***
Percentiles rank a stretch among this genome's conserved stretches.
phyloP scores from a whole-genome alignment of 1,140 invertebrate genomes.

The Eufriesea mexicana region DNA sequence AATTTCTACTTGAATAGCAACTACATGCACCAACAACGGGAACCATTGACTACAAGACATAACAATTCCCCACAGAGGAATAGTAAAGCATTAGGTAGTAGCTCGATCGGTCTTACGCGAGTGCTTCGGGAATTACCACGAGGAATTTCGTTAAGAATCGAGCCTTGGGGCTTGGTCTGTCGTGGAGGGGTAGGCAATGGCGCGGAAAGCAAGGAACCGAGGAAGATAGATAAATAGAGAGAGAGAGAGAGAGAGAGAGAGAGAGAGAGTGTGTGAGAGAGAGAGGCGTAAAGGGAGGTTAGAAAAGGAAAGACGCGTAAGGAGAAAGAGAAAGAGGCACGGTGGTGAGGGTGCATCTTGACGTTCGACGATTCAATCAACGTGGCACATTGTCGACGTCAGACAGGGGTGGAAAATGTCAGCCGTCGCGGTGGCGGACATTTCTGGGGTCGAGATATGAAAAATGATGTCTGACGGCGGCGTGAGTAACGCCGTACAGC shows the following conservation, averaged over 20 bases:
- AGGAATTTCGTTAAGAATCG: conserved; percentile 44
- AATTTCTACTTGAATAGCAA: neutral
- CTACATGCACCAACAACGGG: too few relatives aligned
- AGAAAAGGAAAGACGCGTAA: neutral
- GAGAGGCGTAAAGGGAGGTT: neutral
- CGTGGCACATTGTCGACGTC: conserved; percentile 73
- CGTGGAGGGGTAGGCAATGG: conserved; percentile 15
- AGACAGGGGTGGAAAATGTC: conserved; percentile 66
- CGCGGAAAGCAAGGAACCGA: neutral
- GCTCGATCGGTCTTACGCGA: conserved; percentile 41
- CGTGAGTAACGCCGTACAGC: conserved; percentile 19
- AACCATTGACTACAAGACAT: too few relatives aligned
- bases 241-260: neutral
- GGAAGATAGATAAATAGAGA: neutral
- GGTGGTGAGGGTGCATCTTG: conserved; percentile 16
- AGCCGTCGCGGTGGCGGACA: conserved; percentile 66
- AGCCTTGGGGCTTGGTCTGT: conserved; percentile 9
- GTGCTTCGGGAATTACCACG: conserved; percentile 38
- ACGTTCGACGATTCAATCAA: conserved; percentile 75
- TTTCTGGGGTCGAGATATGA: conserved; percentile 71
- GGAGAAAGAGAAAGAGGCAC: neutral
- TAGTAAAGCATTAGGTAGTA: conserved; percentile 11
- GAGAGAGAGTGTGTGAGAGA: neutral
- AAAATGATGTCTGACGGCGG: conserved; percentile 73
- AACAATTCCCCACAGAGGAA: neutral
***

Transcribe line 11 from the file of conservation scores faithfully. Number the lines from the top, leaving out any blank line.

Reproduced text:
- AGACAGGGGTGGAAAATGTC: conserved; percentile 66